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EnglishEdit

 
Duke Kahanamoku (1890–1968), a Native Hawaiian who popularized the ancient Hawaiian sport of surfing, in a 1911–1915 photograph. A surfer with poor style or skill is said to be “kooky” (sense 2).

EtymologyEdit

kook +‎ -y.

PronunciationEdit

AdjectiveEdit

kooky ‎(comparative kookier, superlative kookiest)

  1. (slang) Eccentric, strange, or foolish; crazy or insane; kookish.
    His kooky behavior seemed charming at first, but soon got on our nerves.
    • 1959 March 30, “‘Kooky exam’: Students quizzed on teen wax”, in The Billboard: The Amusement Industry's Leading Weekly, New York, N.Y.: Billboard Publications, ISSN 0006-2510, OCLC 9935082, page 20:
      In a move to make his exam more interesting, sociology instructor Abraham Kovler borrowed the Atco disk from deejay "Big Jim Pappas," WALL, Middletown, N.Y., and based eight questions on the record's lyrics. [] Pappas played up the project big on his show and nominated it for a "Kooky Exam of the Year" award.
    • 1960, Bob Hilliard (lyrics), Lee Pockriss (music), “A Kookie Little Paradise”, New York, N.Y.: Skidmore Music Co., OCLC 498436438:
      Juke box playin' in the jungle / No charge, absolutely free / Soft drinks bubbling down a mountain / To the Carabean[sic, meaning Caribbean] sea: / What A Kookie Little Paradise / What A Kookie Little Paradise / Never was an island half as nice / As my Kookie Little Paradise.
    • 1961 July, Photoplay, New York, N.Y.: Macfadden Publications, OCLC 8048349, page 54:
      If you are an Audrey Hepburn fan – who isn't? – you may have some difficulty in picturing her as a New York playgirl. Miss Hepburn, an elegant thoroughbred, just doesn't look like the type of girl who would live strictly for kicks. Yet here she is, turning out the performance of her life, in a new picture, Breakfast at Tiffany's, as – what the Americans call – 'a real kookie dame!'
    • 1962 February, Fran Smith, “On the Screens: Movies and TV”, in Boys' Life, volume LII, number 2, New Brunswick, N.J.: Boy Scouts of America, ISSN 0006-8608, OCLC 759872929, page 58:
      MOON PILOT. (Disney—Buena Vista) Charlie, a chimpanzee, has just circled the moon three times successfully; it is now time for a man to go. When the chimp sticks Astronaut Rick Talbot, in the seat of the pants, Rick stands up at the wrong time and is accepted as a volunteer. The chimp meantime is getting kookier and kookier—crazy, man.
    • 1984, Peggy Kaye, Games for Reading: Playful Ways to Help Your Child Read, New York, N.Y.: Pantheon Books, ISBN 978-0-394-72149-1:
      Your child will use your crazy answers as a model for inventing his or her own. That's why the more imaginative and far-out your answers are, the kookier your child's answers will be. And the kookier the better—because in this game, kookiness stretches the imagination.
    • 2000, Keith Scott, The Moose that Roared: The Story of Jay Ward, Bill Scott, a Flying Squirrel, and a Talking Moose, New York, N.Y.: St. Martin's Press, ISBN 978-0-312-19922-7:
      While the animation is often pretty awful, the "Aesop and Son" cartoons are a delight to the ear. [] [W]ithin the cartoons, he [Daws Butler] did some of the kookiest character voices he ever played, matched beautifully by Bill Scott, who costarred in all the fables. Most of them, in fact, are really dialogues between Butler and Scott, who together played what amounted to an entomologist's and zoologist's life study—an incredible range of animals.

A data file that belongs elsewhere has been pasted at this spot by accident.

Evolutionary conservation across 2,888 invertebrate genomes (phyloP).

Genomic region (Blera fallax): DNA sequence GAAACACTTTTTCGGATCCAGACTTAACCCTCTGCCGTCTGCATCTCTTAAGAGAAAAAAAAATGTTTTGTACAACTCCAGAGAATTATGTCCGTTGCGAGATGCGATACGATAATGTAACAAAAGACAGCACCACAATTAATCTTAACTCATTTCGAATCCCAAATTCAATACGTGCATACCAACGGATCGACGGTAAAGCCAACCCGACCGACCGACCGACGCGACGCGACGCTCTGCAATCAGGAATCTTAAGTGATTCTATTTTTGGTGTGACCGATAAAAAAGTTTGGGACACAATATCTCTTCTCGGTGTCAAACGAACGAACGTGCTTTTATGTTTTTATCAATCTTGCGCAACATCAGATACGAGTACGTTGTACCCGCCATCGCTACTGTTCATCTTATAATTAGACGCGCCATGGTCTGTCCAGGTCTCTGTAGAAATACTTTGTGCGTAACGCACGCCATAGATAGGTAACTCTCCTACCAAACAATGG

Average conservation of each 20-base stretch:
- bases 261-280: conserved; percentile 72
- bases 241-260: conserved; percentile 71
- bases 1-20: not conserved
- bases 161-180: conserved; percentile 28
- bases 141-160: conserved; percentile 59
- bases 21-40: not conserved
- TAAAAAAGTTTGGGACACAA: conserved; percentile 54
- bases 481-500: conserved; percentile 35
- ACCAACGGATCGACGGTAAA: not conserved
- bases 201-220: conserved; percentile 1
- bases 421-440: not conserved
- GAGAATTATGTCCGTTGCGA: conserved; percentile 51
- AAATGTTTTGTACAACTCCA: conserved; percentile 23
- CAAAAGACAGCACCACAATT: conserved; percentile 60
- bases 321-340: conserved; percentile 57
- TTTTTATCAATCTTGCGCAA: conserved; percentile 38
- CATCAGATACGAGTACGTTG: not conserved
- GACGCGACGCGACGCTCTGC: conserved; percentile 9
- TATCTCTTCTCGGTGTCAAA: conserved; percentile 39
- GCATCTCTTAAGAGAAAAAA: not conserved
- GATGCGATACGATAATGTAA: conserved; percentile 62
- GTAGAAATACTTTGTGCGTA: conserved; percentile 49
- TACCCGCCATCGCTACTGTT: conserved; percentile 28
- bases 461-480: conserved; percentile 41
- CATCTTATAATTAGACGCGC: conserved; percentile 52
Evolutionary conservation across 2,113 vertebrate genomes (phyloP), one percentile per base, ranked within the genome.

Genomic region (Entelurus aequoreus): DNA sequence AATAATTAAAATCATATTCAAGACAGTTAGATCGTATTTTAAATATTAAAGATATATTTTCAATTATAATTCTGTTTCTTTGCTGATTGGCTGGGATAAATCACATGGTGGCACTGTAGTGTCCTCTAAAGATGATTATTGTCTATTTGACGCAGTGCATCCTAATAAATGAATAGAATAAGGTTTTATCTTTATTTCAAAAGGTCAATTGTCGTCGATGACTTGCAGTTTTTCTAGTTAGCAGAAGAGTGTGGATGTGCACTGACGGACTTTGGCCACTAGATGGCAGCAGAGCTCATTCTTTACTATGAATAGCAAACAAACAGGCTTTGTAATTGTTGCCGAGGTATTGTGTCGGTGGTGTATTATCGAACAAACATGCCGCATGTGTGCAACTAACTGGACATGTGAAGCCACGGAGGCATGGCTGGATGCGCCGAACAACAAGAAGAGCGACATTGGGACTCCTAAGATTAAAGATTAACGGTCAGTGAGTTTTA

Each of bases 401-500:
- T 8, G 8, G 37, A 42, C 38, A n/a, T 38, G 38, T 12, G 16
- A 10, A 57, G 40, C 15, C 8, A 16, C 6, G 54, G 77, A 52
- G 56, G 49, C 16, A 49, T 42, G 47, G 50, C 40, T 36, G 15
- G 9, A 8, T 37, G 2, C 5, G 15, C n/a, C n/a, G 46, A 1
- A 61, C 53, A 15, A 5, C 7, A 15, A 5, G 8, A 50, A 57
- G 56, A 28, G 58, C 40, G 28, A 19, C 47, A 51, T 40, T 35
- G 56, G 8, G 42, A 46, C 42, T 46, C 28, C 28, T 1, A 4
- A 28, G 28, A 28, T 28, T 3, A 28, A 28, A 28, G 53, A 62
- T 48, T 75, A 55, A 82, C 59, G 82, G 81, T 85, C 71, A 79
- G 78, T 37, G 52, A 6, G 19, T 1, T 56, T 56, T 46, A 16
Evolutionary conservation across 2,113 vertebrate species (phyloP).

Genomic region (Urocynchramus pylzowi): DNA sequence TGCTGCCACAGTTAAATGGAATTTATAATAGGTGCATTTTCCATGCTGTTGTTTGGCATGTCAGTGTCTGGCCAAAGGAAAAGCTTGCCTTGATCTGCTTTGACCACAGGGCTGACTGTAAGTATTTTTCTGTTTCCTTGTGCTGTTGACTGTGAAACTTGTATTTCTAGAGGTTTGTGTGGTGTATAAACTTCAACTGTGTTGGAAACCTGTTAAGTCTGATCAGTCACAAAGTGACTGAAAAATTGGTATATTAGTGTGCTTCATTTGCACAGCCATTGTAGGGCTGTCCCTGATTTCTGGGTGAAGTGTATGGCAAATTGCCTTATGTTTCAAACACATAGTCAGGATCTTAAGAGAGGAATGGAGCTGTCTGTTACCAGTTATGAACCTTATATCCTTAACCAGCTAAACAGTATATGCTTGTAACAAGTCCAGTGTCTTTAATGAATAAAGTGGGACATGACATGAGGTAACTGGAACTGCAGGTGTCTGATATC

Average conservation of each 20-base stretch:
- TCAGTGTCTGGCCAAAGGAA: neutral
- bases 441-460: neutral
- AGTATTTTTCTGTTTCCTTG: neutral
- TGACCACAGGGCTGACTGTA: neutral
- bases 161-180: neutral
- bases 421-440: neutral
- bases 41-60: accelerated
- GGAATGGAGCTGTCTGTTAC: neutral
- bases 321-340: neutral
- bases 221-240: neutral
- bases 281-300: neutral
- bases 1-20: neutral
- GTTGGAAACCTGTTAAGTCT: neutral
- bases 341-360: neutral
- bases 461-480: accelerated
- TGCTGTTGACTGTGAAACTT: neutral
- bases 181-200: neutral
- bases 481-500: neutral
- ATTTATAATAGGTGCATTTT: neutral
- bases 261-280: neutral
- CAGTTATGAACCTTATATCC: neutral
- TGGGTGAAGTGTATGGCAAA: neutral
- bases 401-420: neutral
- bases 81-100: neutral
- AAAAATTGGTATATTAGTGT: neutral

• 2008 June, Mary Pansini La Haye, A Wizard Sleeping on a Watermelon and Other Wondrous Sights, Mequon, Wis.: Nightengale Press, ISBN 978-1933449-56-2:
      There's a KANGAROO jumping on a trampoline. / Isn't that a KOOKY thing, / To see a KANGAROO jumping on a trampoline?
    • 2009, Charlie Brooker, “In which Ethnicity is Admired for the Sake of It, Christianity is Misrepresented, and Dale Winton Threatens to Bring It on the Wall”, in The Hell of It All, London: Faber and Faber for Guardian Books, ISBN 978-0-571-22957-4, page 195:
      [A]s a moose-hunting former beauty queen, [Sarah] Palin is a kooky character – precisely the sort of person a producer would home in on at the auditions like a dog sniffing meat.
    • 2011, Jackie Braun, chapter 3, in Mr. Right There All Along (Harlequin Romance (Fun Factor); 4258), Toronto; New York, N.Y.: Harlequin, ISBN 978-0-373-17748-6:
      "I want you to eat more balanced meals and exercise more often. I don't think you need to lose weight, at least not by going on some kooky crash diet." / She brushed off his reply and started walking. "It's not kooky. [] I'm not going on a kooky diet. I plan to eat sensibly, just smaller portions, and cut out comfort food entirely."
  2. (surfing) Behaving like a kook (a person with poor style or skill); kook-like.
    • 1996, Doug Werner, Longboarder's Start-up: A Guide to Longboard Surfing (Start-up Sports; #6), San Diego, Calif.: Tracks Publishing, ISBN 978-1-884654-06-0, page 10:
      From Kook to Classic A new appreciation for the grace (and glory) of longboardsmanship changed the image of longboarding from kooky to classic. Longboarding became a class-act and the classic essence of the surfing lifestyle.
    • 2010, Peter Heller, Kook: What Surfing Taught Me about Love, Life, and Catching the Perfect Wave, New York, N.Y.: Free Press, ISBN 978-0-7432-9420-1:
      I realized that the strain of the aloha spirit that surfing was bringing out in me was extremely aggressive. [] In my third week I had a revelation. I returned to Seal Beach, where Kim was still in school with the Michaels, and paddled straight out to the pier. I looked around and realized that the lineup was all kooks. In fact, I was the least kooky. I couldn't believe it. Where was the gang?

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